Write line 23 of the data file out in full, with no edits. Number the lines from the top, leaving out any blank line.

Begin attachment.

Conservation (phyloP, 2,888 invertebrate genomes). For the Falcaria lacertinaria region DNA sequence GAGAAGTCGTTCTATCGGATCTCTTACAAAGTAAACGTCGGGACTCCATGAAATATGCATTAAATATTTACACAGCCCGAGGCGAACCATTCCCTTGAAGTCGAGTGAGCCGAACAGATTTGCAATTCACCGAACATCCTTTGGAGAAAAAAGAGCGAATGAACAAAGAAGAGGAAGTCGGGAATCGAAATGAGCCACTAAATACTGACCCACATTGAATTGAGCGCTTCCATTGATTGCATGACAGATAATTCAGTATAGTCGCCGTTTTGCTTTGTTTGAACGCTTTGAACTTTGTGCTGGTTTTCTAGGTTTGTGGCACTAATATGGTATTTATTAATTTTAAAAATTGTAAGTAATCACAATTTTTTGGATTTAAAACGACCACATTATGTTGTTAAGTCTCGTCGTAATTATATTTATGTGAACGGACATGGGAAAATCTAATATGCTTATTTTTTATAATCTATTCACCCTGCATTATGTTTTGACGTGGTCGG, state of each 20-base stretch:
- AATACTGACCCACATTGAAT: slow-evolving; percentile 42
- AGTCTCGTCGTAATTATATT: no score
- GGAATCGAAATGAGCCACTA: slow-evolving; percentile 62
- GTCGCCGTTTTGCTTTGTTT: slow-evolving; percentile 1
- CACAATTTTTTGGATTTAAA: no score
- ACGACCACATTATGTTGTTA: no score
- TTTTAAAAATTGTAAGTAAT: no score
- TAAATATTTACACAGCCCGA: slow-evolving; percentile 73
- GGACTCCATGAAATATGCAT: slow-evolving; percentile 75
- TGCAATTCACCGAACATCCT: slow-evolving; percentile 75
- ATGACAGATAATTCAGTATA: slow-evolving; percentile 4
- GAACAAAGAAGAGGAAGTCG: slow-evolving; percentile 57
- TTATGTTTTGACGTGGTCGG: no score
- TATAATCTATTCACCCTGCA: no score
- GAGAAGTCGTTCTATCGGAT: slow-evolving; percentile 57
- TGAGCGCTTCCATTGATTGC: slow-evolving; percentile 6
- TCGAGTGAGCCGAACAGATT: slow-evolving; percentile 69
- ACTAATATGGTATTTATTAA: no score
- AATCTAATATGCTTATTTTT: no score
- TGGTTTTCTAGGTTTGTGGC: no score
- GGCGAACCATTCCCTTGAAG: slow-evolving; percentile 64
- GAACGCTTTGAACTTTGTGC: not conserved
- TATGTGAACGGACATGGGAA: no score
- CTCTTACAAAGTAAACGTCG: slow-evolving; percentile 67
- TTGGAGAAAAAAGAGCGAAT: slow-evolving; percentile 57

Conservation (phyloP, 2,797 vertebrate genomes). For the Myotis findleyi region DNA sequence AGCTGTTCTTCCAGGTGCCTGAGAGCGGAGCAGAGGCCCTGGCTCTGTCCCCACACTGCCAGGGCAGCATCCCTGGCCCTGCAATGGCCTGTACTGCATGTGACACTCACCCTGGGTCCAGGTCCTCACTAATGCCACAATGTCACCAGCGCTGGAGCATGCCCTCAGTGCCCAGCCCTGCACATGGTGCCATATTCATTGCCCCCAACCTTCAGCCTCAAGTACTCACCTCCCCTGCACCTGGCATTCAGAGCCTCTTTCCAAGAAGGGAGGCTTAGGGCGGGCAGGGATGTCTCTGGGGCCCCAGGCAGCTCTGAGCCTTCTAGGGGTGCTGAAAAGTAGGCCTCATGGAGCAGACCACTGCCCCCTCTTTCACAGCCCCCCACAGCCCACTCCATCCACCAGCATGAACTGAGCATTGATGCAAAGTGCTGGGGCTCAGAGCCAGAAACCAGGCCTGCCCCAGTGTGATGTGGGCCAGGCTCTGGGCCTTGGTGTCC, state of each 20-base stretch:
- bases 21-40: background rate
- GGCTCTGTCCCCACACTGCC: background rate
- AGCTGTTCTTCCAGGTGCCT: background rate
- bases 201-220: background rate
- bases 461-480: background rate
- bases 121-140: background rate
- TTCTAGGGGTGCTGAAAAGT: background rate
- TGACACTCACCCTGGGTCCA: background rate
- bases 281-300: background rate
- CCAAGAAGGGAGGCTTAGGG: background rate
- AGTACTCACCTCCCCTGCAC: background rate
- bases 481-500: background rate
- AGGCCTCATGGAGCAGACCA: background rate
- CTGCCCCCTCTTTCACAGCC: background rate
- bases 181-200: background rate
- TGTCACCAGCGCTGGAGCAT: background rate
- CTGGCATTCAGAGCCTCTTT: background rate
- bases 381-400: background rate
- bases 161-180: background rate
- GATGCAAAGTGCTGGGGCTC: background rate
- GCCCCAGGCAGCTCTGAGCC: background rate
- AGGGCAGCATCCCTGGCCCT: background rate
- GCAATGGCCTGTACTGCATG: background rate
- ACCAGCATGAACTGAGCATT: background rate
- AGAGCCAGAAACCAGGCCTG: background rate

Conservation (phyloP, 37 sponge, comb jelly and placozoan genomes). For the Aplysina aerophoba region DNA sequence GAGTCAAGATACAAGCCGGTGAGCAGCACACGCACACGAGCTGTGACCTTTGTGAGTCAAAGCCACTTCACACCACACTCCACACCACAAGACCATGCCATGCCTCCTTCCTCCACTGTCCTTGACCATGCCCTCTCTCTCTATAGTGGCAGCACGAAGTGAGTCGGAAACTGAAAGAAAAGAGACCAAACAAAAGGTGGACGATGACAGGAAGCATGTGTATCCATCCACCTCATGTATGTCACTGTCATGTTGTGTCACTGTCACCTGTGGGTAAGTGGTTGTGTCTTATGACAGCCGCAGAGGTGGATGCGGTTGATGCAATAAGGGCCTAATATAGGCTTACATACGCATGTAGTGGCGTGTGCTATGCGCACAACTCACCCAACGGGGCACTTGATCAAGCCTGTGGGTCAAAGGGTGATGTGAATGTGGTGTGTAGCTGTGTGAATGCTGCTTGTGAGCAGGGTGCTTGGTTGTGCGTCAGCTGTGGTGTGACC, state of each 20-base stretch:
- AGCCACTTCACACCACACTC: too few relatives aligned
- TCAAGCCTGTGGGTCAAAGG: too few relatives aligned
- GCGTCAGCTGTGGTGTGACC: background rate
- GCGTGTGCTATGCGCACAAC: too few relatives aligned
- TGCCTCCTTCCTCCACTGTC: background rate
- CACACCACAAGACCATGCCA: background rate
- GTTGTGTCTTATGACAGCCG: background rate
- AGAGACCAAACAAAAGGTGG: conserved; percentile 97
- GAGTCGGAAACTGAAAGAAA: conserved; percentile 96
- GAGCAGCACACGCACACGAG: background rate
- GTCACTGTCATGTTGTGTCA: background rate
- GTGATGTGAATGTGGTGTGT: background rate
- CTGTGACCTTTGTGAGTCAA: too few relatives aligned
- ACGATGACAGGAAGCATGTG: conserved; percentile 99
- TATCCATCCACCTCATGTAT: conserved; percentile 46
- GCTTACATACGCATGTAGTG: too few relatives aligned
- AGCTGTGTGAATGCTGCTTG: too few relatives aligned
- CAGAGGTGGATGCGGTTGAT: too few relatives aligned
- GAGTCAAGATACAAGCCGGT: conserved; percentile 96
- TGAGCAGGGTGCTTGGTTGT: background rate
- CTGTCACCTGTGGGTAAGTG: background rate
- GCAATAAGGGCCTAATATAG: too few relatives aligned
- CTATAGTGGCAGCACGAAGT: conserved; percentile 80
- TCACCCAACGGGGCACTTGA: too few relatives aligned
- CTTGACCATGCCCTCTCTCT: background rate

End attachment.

- GAACGCTTTGAACTTTGTGC: not conserved